Yet, beneath our firm convictions in what the ontological status of our existence is, we suspect we are being conned. Not being conned by the hoaxers, salesmen, or luminaries of our current paradigm, but by civilization itself, which has been and always will be the ultimate bait and switch. The world is a vast and scary place, filled with dark thoughts and malign motivations from which we must defend ourselves, and while we quite practically agree to the compromise civilization offers us, that is safety and security in return for compliance (if not acceptance), the very nature of this devil’s bargain is rooted in a willingness to ignore that we are ourselves conspirators, and while we may not be initiates of the highest order, we understand the value of pretense. We conspire against ourselves.
Thus, when things go wrong, logic fails, or anomalies emerge, rather than recognize that the contract we have signed with civilization requires us to take a certain disinterest or turn a blind eye, we maintain a sneaking suspicion that conspiracy is afoot, which is perfectly reasonable, since we ourselves are part of the conspiracy. We’re sure that “someone knows”, someone in our political, social, and educational institutions is aware of an “unarmed truth” carefully hidden from the rest of us. This is why anomalous phenomena are so closely linked to conspiracy theories, be it a paradigmatic and classificatory conspiracy that polices the boundaries of the real and unreal, or a secret knowledge that is hoarded by a select few for nefarious purposes.
Consequently, a current of thought that underlies many of the subfields of anomalistics is a confidence that everything will be clear after a mysterious vanishing point called “disclosure” – that we know as a society that UFO’s, ghosts, Bigfoot, or the Flying Spaghetti Monster exist and we simply need to unearth the conspiracy that has purposefully kept them obscure for millennia, lurking about the fringes of consciousness, rationality, and polite society. These are the things that will never be true in this culture, and this place, but may once have been true somewhere else and may once again in the future. We see the conspiracy, but as co-conspirators in creating our current ideosphere, we can do nothing about. Unless you want to live in a small cabin in the hills of Montana, that is. And even then, one is accepting their status as contagion in the body of civilization.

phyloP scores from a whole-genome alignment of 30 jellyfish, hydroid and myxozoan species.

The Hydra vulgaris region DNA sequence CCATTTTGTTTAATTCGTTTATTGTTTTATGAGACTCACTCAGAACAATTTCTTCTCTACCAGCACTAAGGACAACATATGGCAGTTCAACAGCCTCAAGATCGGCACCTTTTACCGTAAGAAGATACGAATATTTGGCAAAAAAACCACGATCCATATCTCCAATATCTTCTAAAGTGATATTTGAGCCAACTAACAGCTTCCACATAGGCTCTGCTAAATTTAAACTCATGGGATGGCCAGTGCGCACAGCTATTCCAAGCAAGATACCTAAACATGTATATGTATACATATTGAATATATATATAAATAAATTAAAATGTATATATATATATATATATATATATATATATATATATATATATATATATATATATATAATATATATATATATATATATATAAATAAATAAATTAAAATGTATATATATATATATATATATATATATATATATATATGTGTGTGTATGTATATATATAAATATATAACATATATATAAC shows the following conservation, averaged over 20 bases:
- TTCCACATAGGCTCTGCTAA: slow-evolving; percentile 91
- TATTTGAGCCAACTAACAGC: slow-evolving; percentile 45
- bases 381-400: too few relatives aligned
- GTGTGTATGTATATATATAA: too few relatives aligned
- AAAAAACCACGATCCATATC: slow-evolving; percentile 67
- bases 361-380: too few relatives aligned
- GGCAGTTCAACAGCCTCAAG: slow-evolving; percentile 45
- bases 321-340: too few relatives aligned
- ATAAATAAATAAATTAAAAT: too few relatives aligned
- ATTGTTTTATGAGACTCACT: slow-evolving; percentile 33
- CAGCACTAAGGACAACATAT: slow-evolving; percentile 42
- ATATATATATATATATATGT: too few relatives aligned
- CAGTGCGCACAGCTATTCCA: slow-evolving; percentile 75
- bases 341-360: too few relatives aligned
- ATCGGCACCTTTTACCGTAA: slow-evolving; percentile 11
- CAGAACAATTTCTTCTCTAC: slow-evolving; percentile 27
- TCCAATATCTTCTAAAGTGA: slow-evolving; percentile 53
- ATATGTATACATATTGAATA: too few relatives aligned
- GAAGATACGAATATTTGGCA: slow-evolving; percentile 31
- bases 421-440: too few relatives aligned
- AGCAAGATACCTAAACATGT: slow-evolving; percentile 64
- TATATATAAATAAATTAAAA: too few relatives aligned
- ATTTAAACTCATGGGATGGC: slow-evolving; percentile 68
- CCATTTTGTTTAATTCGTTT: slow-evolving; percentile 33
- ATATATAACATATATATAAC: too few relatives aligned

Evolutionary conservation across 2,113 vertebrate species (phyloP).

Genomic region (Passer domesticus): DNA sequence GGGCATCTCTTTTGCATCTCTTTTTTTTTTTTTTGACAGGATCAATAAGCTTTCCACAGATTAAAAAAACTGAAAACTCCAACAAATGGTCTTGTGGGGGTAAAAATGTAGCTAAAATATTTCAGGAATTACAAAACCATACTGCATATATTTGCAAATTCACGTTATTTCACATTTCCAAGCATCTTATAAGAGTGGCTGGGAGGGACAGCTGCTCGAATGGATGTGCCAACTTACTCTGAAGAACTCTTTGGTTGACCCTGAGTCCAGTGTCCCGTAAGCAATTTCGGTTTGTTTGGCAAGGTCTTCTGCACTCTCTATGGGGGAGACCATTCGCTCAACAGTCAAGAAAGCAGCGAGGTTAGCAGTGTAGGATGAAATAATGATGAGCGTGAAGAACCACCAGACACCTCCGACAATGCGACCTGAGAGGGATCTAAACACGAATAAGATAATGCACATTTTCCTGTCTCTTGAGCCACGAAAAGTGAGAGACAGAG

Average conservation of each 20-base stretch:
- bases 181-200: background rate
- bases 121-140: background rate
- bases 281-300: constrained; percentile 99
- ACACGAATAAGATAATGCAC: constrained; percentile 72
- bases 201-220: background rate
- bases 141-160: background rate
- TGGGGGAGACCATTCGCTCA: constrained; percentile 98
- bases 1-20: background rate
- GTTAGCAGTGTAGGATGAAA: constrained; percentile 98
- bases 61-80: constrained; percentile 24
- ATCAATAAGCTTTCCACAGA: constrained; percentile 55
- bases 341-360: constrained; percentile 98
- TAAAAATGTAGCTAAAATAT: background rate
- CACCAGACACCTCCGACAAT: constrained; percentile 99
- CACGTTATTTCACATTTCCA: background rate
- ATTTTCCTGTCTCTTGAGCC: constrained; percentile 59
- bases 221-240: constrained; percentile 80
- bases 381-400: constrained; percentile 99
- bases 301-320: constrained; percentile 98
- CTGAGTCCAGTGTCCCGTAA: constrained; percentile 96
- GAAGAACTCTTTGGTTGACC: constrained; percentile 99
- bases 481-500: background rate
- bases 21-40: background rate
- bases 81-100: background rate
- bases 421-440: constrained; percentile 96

It seems imprudent to imagine there is truth simply awaiting its moment to be revealed, since we are conscious creatures that both articulate and disarticulate the boundaries of existence, creating and recreating realities, carefully filing plausibilities and implausibilities on their respective shelves for future examination. It’s a poker game in dark room where the dealer keeps smiling at you as if he knows something, when in fact he can’t see his cards any better than you can.
Civilization exists to push the monsters back out into the forest and away from the comforting circle of the campfire, until such time as we feel we can confidently assert the monsters no longer exist. Civilization is our fearful and spiteful reaction to a strange universe filled with the unpredictable, the unexplainable, and the uncanny, a bulwark against the possibility that the dearly held beliefs that rule the day may be challenged at any moment, or to put it succinctly, our conspiracy will be uncovered. Perhaps, anomalists and seekers after the strange would be wise to take to heart Hunter S. Thompson’s observation that “There is no such thing as paranoia. Your worst fears can come true at any moment”.